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Influenza Virus (Flu Virus)

Influenza Virus (Flu Virus)

The flu is a respiratory illness caused by infection of the Influenza virus which belongs to the Orthomyxoviridae family. Infected individuals usually experience a rapid onset of flu symptoms which typically include: muscle aches, high fever, head ache, chills, fatigue, dry cough and runny/stuffy nose. Symptoms begin within 48 hours of infection and generally occur suddenly; recovery from the primary infection may take up to two weeks.

Flu complications can involve secondary infections such as life-threatening bacterial pneumonia or pneumonia caused by the Influenza virus itself. Reports estimate that annually five to twenty percent of the population of the United States becomes infected with the flu with over 35,000 deaths related to complications each year.

Influenza viruses are found in body fluids such as saliva and mucous and commonly transmitted via tiny, air-born droplets created through sneezing and coughing. Depending on the conditions and temperature of the environment, the Influenza virus can remain infectious for up to one month. Transmission occurs as a new host comes into contact with viruses dispersed into the air or onto surfaces of objects. Covering coughs and sneezes with a tissue, and washing surfaces and hands greatly inhibits transmission.

Influenza Virus IV (Flu Virus) Infection occurs as viruses attack host organisms through epithelial cells of the nose, throat and respiratory system. Glygoproteins in the surface membrane of the virus bind with specific proteins of the epithelial cells, leading to endocytosis of the virus. Within the host cell, the viral RNA and associated transcription components are released into the cell causing replication of the virus and symptoms in the host organism.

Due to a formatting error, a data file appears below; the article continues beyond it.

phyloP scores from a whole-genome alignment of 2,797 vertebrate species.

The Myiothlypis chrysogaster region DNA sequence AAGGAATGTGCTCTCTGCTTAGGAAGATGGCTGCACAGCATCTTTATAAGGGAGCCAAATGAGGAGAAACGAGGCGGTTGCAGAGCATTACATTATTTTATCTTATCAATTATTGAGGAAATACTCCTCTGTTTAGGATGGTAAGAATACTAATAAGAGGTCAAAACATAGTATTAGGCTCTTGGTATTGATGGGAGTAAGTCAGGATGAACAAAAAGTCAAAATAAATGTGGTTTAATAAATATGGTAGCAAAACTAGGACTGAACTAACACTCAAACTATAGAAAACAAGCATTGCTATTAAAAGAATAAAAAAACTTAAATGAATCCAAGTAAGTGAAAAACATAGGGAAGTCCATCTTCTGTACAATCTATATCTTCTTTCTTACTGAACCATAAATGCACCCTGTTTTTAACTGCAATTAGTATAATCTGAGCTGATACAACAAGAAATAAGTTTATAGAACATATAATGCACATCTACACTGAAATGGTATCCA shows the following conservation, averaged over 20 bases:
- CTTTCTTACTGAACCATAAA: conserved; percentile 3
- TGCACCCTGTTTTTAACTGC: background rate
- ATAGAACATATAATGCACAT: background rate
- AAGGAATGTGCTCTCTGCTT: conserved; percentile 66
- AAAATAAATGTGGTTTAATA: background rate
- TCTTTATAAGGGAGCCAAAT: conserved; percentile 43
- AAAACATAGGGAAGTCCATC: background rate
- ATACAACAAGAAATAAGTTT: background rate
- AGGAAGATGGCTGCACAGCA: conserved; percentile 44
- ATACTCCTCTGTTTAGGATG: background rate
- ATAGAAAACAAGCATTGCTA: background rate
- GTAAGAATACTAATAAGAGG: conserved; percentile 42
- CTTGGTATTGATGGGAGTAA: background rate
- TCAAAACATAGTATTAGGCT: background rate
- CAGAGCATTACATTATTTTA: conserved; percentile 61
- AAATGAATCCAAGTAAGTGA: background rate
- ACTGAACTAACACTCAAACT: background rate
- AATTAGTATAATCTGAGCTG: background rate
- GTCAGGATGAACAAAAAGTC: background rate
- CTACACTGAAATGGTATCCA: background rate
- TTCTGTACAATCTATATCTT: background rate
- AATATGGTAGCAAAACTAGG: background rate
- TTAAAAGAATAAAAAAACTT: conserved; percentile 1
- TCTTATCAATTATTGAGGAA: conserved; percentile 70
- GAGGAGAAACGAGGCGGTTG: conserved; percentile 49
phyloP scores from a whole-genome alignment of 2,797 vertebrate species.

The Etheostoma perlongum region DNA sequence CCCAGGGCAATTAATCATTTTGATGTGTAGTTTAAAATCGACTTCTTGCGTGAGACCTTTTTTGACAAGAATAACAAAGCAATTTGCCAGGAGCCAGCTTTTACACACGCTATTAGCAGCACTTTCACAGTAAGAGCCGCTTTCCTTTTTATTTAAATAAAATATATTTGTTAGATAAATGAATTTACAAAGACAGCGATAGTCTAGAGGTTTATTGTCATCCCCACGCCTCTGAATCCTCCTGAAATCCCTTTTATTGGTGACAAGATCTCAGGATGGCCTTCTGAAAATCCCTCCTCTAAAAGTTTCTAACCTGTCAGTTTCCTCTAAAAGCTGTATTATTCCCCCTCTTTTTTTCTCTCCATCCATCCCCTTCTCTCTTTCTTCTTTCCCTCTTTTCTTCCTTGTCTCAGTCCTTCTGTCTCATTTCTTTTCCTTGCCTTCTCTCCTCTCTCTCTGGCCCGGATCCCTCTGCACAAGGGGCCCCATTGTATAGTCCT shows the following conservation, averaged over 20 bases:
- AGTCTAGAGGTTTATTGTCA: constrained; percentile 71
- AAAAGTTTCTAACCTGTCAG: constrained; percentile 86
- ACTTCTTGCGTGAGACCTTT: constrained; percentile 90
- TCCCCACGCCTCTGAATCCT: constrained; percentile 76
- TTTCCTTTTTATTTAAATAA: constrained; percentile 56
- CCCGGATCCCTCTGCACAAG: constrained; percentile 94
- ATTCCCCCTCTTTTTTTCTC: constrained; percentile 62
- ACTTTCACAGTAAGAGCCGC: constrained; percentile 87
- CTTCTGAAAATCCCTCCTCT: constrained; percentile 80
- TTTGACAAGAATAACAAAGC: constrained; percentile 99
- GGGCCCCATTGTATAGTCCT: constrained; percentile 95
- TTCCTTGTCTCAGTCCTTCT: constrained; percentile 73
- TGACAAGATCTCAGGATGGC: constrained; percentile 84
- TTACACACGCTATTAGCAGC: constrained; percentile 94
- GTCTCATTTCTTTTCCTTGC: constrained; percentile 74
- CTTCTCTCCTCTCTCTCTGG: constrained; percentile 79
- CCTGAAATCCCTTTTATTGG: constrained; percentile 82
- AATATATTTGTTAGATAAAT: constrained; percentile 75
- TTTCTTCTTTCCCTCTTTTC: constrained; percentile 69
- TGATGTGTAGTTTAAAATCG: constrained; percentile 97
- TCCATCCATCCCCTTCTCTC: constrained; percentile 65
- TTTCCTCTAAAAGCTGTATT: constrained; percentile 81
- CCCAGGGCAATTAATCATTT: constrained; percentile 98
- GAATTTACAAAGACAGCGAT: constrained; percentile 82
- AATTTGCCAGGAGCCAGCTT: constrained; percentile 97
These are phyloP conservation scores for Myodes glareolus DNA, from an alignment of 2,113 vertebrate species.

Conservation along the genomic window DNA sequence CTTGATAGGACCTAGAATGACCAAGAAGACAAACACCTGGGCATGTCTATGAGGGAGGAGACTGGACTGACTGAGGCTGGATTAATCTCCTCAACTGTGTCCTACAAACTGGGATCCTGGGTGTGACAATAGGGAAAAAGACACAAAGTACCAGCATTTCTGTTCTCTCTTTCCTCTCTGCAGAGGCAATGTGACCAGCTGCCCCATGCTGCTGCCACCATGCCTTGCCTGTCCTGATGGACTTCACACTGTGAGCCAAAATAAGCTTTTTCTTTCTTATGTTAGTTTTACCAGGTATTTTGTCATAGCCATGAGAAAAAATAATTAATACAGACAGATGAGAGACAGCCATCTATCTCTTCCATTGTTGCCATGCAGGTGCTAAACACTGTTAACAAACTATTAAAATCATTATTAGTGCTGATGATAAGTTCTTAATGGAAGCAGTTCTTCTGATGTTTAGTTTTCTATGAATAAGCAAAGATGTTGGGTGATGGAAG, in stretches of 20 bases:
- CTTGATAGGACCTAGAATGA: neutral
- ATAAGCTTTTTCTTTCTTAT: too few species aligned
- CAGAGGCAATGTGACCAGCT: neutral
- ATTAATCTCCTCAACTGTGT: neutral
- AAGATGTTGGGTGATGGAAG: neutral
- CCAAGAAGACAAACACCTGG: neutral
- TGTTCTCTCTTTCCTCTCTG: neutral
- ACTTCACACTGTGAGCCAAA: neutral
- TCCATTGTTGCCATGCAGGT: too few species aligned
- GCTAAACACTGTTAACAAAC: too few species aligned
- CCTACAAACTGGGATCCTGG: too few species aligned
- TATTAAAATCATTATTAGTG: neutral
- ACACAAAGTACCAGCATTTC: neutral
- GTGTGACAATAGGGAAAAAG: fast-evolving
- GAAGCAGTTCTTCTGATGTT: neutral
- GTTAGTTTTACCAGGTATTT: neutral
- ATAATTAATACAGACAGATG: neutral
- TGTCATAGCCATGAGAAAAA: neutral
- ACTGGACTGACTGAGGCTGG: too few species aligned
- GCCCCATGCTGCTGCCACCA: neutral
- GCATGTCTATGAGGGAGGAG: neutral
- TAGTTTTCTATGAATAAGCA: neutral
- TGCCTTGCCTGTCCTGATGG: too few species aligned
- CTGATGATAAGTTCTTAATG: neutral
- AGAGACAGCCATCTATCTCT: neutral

Together with reducing transmission through good sanitation habits, the chances of infection are also reduced through early vaccination against predominant strains of the virus. Vaccination helps to condition immune systems to recognize specific strains of Influenza and fight against infection. If the strain of Influenza that infects a population is a strain that was not targeted by the vaccine, the early vaccination will not promote resistance to infection. Antiviral drugs designed to inhibit the release of progeny viruses from infected cells can also help to greatly assist recovery and minimize the flu symptoms.

Facts about the Influenza virus

The three general types of Influenza virus are:

Type A - the most common and causes the most serious epidemics infecting multiple species
Type B - can cause epidemics, but the disease is less severe; generally infecting only humans
Type C - not connected with epidemics; more mild symptoms infecting humans and swine

The Influenza virus is an enveloped animal virus with an outer phospholipid bilayer membrane surrounding the viral genetic material and protein coat.

The predominant glycoproteins located on the membrane are trimers of hemagglutinin (HA) associated with binding and fusion of the virus to the host cell.

Neuraminidase tetramers are large glycoproteins found on the membrane surrounding the virus associated with release of progeny virus from infected cells.

The common cold (acute viral nasopharyngitis) is not caused by the Influenza virus, but it is often confused with the flu because it does share similar symptoms such as: fatigue, cough, head ache and runny nose. Yet differing symptoms of the cold are: sore throat; productive, phlegmy coughs; and sneezing.

The stomach flu (gastroenteritis) or 24-hour flu involves noninflammatory infections of the gastrointestinal tract that cause diarrhea or vomiting and are not caused by the influenza virus.

To view a 3D Model of the Influenza Virus click here.